Will menopausal incontinence ever diminish?


Question from Carol: Will the incontinence associated with menopause and after breast cancer ever diminish?
Answers - Mindy Goldman, M.D. Although incontinence is more common during the menopausal years, incontinence is not a normal part of menopause. There are many causes of incontinence, and it's important to have this evaluated by a physician who specializes in incontinence. For some women, their incontinence may be related to loss of estrogen around the urethra and portions of the vagina, and some women may find local forms of estrogen such as the Estring helpful. We don't have studies that actually show this, but I have found that for many women the Estring really helps.
Marisa Weiss, M.D. Sometimes you can get incontinent because of a urinary tract infection or also because of irritation through sex because of the friction. It can be very helpful if you can urinate before and after you have intercourse or before or after you engage in other forms of sexual stimulation, as it can reduce your risk of developing a urinary tract infection.
Mindy Goldman, M.D. In addition, after you have sex and have emptied your bladder, I recommend wiping the vagina well with a towel to keep the area as dry as possible. This also helps to minimize risks of infection.
Marisa Weiss, M.D. Many women will use a panty liner in case of a little leak. There are some liners that are more comfortable and others that are more irritating. Do you recommend a particular brand?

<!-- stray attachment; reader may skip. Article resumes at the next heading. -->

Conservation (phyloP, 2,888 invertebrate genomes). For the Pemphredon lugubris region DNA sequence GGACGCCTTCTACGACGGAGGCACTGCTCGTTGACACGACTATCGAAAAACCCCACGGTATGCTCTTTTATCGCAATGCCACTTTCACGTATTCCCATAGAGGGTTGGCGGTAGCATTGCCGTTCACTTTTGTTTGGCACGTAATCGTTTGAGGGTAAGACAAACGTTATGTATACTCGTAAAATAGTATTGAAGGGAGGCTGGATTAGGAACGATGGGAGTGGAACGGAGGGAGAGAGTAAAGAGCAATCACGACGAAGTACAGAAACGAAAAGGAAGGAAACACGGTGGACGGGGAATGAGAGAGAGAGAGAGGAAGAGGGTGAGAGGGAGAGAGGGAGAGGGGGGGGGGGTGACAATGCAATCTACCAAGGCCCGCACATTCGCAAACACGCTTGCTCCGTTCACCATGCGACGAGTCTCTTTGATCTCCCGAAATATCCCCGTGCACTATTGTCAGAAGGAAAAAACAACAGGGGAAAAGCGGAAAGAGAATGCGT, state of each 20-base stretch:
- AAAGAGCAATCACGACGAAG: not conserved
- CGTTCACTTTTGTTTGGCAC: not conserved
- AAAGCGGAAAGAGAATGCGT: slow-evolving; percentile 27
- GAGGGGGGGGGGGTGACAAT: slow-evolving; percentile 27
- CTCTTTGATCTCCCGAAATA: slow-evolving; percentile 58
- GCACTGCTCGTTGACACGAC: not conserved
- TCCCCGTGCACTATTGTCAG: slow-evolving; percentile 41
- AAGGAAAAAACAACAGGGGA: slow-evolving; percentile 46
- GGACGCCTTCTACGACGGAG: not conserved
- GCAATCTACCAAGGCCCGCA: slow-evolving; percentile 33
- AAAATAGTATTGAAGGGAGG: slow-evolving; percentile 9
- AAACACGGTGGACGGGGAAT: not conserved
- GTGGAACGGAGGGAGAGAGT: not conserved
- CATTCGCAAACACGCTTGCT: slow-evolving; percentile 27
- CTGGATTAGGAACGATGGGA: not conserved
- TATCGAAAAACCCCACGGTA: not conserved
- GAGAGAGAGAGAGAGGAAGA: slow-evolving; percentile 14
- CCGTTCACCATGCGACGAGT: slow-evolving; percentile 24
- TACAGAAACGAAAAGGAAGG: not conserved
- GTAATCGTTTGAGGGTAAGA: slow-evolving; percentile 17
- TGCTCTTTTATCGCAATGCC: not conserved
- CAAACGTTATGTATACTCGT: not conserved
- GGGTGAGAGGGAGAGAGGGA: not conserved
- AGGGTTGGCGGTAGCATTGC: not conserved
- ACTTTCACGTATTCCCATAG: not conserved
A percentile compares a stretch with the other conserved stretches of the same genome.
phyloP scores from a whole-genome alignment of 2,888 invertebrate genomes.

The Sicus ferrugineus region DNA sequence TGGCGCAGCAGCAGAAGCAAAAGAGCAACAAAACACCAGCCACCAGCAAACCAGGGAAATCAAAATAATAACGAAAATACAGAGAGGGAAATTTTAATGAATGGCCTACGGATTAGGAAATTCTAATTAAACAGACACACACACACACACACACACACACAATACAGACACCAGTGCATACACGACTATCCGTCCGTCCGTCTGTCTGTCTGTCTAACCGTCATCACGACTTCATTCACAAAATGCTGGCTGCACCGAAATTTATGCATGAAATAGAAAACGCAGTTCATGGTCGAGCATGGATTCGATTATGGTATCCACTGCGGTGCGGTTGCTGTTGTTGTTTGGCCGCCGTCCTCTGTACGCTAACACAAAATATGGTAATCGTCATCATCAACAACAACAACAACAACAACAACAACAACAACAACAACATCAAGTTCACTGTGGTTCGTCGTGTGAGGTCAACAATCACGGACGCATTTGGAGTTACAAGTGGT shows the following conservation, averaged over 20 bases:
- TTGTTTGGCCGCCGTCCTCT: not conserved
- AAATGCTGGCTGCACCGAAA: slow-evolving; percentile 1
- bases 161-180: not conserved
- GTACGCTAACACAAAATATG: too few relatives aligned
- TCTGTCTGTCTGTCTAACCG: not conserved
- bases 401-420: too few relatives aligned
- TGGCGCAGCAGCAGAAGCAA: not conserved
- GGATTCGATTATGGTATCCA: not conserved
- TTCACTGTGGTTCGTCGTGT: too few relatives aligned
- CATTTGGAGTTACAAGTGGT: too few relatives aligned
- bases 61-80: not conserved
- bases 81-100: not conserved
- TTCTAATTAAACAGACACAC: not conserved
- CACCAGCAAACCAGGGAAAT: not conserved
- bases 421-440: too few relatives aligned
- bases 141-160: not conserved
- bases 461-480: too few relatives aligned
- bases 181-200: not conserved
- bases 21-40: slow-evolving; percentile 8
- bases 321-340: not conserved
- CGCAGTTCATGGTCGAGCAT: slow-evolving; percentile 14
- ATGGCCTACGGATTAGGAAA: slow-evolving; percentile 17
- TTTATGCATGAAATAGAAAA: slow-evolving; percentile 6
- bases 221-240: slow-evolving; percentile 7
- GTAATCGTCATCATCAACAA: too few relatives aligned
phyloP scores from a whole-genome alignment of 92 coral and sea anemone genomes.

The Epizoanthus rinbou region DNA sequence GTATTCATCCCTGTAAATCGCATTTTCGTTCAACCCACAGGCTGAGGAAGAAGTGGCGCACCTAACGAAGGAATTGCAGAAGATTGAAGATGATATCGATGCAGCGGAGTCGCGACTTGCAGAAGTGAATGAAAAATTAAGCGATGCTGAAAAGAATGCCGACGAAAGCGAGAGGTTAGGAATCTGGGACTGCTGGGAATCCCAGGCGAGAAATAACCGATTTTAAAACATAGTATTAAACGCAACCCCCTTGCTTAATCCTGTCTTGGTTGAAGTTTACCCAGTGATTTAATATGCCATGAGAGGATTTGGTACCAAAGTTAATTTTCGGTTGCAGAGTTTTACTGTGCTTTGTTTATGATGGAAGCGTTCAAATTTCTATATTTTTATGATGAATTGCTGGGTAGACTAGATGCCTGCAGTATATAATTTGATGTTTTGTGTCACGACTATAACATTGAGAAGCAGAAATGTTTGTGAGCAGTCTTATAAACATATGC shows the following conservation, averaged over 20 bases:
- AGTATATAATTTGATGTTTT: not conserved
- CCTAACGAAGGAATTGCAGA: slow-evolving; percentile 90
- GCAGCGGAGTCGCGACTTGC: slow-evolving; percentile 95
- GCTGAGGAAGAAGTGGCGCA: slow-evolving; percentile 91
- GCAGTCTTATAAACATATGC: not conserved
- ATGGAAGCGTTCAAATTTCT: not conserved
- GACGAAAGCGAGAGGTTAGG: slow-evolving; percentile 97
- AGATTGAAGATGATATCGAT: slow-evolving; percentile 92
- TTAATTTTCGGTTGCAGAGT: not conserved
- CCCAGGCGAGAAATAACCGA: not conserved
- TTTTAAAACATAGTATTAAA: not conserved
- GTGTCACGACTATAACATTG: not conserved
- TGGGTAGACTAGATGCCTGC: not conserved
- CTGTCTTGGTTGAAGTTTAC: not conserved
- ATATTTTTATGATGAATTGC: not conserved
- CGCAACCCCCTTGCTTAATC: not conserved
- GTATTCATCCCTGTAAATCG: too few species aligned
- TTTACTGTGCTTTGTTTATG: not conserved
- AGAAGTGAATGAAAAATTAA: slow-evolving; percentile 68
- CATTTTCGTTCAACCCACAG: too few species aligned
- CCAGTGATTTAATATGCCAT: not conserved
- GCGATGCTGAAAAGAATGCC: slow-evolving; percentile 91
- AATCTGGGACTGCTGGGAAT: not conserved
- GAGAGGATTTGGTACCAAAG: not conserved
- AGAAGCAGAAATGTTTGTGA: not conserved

Mindy Goldman, M.D. I don't necessarily recommend a particular brand, but usually ones that are not scented. For many women, the scents may be irritating and can actually worsen their symptoms. If someone is soaking through more than one pad per day, particularly a full thickness pad, it's important to see your gynecologist or a uro-gynecologist who specializes in treating incontinence. There may be simple solutions such as pelvic muscle training exercises or medications that may help to treat incontinence. In some cases, surgery may be indicated as well. So it's important to have this evaluated.
Marisa Weiss, M.D. For some women who may have lost some of their libido and their ability to have an orgasm, they may require a lot more stimulation of the clitoris in order to reach sexual arousal and possibly orgasm. Sometimes with all this extra stimulation, the urethra which is located close to the clitoris can also be over-stimulated. If this is your situation, good communication with your partner and a "roadmap" of the different small but very important structures down there can be useful. Stimulation can be directed to the areas most pleasurable to you, and the urethra can be avoided as much as possible, and then you'll have less irritation and subsequently less urinary infection.

On Wednesday, July 21, 2004, our Ask-the-Expert Online Conference was called Managing Menopausal Symptoms. Mindy Goldman, M.D. and Marisa Weiss, M.D. answered your questions about how to manage menopausal symptoms, including hot flashes, vaginal dryness, loss of libido, and more.

The materials presented in these conferences do not necessarily reflect the views of Breastcancer.org. A qualified healthcare professional should be consulted before using any therapeutic product or regimen discussed. All readers should verify all information and data before employing any therapies described here.

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